An excess of fragments of amyloid precursor protein (APP), called APP-CTFs, can trigger a mechanism that occurs at the early stages of Alzheimer’s disease. The researchers say understanding the role of APP-CTFs could open avenues for early intervention therapies that could stop or even prevent Alzheimer’s disease.

For the past two decades, Alzheimer’s research has focused on events that occur much later on in the disease: amyloid-β plaques in the brain and, more recently, the presence of tau and microglia. ‘To prevent Alzheimer’s disease we need to understand what happens in the brain before the typical hallmarks appear: this can be up to 10 years before a clinical diagnosis is set,’ says senior author Wim Annaert at KU Leuven and VIB-Center for Brain and Disease Research in Belgium. Previous studies have shown that abnormal endosomes and lysosomes in neurons occur long before amyloid plaques appear and are common in both forms of Alzheimer’s disease, familial and sporadic. And although toxic APP-CTF has been linked to this dysfunction, nobody has been able to really join the dots. Until now.

Annaert and his colleagues used Crispr–Cas9 gene editing to deactivate or ‘knock out’ PSEN genes in embryonic fibroblast mouse cells and neurons. PSEN genes provide instructions to make presenilin proteins, crucial for the function of γ-secretase which cleaves APP into amyloid-β peptides. With super-resolution imaging they were able to show that inactivating γ-secretase resulted in the build-up of APP-CTFs, which greatly reduced calcium ion uptake in lysosomes. This could lead to the collapse of endolysosomes’ ability to effectively break down and recycle substances and, ultimately, cell death. The team removed APP-CTFs by knocking out the APP gene which restored normal endosomal functions. ‘This allowed us to conclude that γ-secretase is required to keep the balance of APP-CTFs in check and prevent their toxic overproduction,’ says Annaert.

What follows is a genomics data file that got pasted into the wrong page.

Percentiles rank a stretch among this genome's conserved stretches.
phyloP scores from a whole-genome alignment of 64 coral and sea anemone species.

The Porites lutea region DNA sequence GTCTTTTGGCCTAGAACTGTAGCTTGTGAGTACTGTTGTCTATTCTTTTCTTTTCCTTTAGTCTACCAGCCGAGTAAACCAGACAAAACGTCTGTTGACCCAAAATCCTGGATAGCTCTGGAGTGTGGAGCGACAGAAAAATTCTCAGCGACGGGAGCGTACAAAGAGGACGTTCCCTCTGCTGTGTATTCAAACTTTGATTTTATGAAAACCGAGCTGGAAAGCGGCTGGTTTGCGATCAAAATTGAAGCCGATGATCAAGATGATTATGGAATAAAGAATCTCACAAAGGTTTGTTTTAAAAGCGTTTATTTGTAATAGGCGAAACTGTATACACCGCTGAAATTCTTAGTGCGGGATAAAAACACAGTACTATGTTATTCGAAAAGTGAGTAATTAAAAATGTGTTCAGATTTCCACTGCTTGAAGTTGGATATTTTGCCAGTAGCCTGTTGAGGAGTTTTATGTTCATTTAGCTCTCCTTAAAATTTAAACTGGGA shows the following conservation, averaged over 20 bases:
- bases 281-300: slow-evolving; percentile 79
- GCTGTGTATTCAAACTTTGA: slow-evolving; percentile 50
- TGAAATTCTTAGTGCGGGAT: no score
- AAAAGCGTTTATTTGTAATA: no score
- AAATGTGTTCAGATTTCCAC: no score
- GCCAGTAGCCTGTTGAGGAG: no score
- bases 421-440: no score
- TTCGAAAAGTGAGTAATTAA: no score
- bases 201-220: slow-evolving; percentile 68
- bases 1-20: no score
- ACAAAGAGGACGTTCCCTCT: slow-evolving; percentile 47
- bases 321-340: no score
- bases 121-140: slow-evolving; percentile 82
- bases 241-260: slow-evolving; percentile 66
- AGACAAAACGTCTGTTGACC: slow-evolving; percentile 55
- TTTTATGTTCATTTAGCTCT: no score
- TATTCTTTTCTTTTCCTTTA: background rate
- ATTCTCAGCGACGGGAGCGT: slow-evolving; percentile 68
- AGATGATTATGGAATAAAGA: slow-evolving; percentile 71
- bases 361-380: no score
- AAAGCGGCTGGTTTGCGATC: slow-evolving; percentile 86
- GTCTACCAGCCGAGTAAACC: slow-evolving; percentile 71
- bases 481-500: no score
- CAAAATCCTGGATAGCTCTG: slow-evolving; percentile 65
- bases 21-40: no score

Therapeutic approaches have tended to lean towards the removal of amyloid-β plaques by inhibiting the activities of γ-secretase and β-secretase – which together are key to the production of amyloid-β – or neutralising it once formed with antibodies. However, most of these clinical trials have failed, many with toxic side effects. ‘[Amyloid plaques] is a relatively late event and any effective drug will only delay disease progression,’ says Annaert. The researchers in this study say the toxicity of APP-CTFs may have contributed to the failure of clinical trials.

Studies have shown that amyloid-β and APP-CTF can accumulate in tandem with one another, but researchers have largely overlooked this. ‘This knowledge can lead to a smarter drug design that both prevents the accumulation of toxic amyloid-β peptides and APP-CTFs,’ Annaert adds. These could include γ-secretase modulators that stabilise – rather than turn off – the activity of γ-secretase, making shorter, non-toxic amyloids, and may prevent APP-CTF accumulation.

Gunnar Gouras, a neurologist at Lund University who was not involved in the study, believes APP-CTF could be a possible drug target in the future, but thinks it’s too early to say how effective it will be against Alzheimer’s disease. ‘Presenilin inhibition is not a common feature in Alzheimer’s disease, except for in familial forms of Alzheimer’s with presenilin mutations,’ he says. Gouras suggests the next step should be to investigate the link between presenilin mutations and the disease in mouse models. ‘But increasing evidence is supporting an important role of APP-CTF in the disease,’ Gouras highlights.